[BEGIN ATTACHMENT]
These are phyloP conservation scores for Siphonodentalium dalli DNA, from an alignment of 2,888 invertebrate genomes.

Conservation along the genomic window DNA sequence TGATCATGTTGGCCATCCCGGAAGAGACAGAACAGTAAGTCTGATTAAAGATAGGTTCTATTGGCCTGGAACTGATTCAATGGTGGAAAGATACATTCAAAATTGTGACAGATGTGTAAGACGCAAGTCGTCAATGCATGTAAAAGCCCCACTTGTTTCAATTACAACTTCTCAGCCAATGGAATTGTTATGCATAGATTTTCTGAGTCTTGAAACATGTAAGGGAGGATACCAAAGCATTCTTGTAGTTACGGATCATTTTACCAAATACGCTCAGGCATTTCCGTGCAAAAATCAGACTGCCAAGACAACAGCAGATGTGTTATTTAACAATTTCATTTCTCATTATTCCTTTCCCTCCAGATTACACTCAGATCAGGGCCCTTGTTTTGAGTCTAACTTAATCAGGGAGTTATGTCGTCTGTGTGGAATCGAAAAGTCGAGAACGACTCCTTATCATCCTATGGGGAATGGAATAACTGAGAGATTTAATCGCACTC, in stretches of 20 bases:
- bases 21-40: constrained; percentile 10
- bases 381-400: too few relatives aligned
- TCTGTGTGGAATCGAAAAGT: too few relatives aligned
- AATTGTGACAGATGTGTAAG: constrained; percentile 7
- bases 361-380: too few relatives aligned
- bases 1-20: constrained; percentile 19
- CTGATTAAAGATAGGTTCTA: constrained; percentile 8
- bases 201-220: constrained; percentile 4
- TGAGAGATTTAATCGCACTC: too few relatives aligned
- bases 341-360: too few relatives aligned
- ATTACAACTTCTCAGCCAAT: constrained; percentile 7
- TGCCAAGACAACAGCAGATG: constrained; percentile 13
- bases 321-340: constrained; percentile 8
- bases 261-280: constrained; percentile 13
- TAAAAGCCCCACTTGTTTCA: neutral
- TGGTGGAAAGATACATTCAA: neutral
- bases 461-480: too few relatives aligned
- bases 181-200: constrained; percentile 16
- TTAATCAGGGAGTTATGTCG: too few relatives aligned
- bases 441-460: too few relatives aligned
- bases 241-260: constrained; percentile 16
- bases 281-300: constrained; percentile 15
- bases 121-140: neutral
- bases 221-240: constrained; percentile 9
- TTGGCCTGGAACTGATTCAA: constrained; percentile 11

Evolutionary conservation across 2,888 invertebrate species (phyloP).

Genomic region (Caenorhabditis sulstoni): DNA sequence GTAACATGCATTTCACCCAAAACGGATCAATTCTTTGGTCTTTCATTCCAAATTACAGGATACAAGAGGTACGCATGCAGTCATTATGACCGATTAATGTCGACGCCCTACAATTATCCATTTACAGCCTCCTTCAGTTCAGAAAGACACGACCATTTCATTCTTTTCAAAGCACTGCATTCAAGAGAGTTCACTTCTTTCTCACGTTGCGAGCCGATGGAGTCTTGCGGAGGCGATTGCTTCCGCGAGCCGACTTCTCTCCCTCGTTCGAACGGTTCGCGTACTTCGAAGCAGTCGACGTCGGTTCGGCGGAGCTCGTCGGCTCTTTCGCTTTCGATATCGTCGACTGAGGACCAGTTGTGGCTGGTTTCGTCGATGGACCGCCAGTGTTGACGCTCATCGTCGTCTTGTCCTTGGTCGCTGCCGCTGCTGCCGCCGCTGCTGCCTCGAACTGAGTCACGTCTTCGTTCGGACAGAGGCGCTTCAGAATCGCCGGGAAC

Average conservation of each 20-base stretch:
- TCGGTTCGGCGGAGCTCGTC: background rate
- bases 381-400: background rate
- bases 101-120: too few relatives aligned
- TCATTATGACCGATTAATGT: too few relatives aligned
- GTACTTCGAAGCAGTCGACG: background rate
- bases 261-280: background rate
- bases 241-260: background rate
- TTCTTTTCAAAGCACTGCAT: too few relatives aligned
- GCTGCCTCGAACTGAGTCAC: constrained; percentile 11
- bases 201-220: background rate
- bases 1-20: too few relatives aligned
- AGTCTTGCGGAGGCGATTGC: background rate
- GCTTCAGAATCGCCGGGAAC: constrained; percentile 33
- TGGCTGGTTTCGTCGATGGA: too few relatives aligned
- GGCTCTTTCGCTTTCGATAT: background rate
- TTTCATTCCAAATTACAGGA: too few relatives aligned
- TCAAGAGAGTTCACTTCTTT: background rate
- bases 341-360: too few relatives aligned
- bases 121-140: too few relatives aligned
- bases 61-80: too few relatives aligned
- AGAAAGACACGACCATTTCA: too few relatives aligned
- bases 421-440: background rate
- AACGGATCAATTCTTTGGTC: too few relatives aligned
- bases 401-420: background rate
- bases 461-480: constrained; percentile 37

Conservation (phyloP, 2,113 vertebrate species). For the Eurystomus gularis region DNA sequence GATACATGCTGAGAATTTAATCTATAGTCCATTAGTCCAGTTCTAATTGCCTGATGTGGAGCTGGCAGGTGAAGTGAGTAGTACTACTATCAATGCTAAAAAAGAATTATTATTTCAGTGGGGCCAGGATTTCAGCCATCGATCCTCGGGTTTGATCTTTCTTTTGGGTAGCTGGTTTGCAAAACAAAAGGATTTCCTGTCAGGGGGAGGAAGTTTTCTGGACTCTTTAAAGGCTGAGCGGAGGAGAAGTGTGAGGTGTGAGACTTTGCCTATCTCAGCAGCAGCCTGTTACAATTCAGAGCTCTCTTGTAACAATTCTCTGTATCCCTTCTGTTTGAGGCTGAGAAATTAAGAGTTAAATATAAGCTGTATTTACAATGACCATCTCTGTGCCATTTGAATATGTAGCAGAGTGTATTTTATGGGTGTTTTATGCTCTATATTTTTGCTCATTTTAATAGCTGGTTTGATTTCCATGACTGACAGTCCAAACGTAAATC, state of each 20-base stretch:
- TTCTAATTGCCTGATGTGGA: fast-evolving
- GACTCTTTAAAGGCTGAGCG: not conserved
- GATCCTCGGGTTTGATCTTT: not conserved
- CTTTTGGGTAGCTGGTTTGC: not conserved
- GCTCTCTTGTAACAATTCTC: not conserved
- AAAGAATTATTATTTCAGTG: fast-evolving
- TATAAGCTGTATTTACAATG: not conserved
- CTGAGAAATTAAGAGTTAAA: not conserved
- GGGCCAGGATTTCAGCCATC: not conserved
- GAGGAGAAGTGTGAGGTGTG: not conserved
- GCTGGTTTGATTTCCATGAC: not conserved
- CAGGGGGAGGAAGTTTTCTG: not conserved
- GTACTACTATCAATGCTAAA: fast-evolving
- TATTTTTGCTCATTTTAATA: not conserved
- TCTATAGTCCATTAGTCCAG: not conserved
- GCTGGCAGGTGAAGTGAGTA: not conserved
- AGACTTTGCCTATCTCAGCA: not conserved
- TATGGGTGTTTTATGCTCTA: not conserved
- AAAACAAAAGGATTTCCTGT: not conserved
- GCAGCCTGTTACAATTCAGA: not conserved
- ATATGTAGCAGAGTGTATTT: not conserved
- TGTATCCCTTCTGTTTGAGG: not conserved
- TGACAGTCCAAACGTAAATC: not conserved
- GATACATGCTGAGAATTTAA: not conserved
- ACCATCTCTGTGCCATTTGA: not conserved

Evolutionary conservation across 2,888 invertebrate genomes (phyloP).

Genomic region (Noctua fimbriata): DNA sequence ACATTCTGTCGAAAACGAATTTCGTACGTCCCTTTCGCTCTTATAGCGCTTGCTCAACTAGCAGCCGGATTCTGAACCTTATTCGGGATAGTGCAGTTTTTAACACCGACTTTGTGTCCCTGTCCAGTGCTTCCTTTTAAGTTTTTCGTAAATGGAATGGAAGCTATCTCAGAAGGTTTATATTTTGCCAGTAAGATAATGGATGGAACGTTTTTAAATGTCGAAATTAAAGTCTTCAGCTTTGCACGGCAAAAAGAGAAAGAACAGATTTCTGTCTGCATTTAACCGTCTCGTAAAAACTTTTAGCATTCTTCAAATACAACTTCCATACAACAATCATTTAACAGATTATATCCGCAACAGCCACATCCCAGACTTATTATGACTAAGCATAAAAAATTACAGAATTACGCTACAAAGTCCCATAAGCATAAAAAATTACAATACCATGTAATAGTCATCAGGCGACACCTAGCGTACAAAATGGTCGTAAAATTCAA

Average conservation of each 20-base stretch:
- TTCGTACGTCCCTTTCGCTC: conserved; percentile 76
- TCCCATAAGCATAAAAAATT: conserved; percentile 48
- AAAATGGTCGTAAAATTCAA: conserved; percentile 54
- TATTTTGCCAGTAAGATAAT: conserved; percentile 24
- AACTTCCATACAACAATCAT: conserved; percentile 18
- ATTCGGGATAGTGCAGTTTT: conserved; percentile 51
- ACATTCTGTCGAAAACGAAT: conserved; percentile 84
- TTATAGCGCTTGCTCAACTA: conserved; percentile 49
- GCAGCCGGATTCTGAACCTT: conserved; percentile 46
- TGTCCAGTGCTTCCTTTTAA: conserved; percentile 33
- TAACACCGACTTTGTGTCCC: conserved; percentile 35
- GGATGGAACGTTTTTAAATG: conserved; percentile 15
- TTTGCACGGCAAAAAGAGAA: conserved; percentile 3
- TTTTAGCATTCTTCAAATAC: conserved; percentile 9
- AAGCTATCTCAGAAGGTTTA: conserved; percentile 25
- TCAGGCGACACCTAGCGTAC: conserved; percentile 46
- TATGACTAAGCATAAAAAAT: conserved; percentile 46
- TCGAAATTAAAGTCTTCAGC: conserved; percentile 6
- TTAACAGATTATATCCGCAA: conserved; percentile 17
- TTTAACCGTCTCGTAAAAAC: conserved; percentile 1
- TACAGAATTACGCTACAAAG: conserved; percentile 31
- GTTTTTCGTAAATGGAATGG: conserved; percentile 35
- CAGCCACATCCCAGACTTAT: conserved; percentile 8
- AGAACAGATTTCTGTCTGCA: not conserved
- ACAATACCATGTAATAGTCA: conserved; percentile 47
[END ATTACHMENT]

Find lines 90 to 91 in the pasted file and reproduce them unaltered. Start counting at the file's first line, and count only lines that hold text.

- ATTCGGGATAGTGCAGTTTT: conserved; percentile 51
- ACATTCTGTCGAAAACGAAT: conserved; percentile 84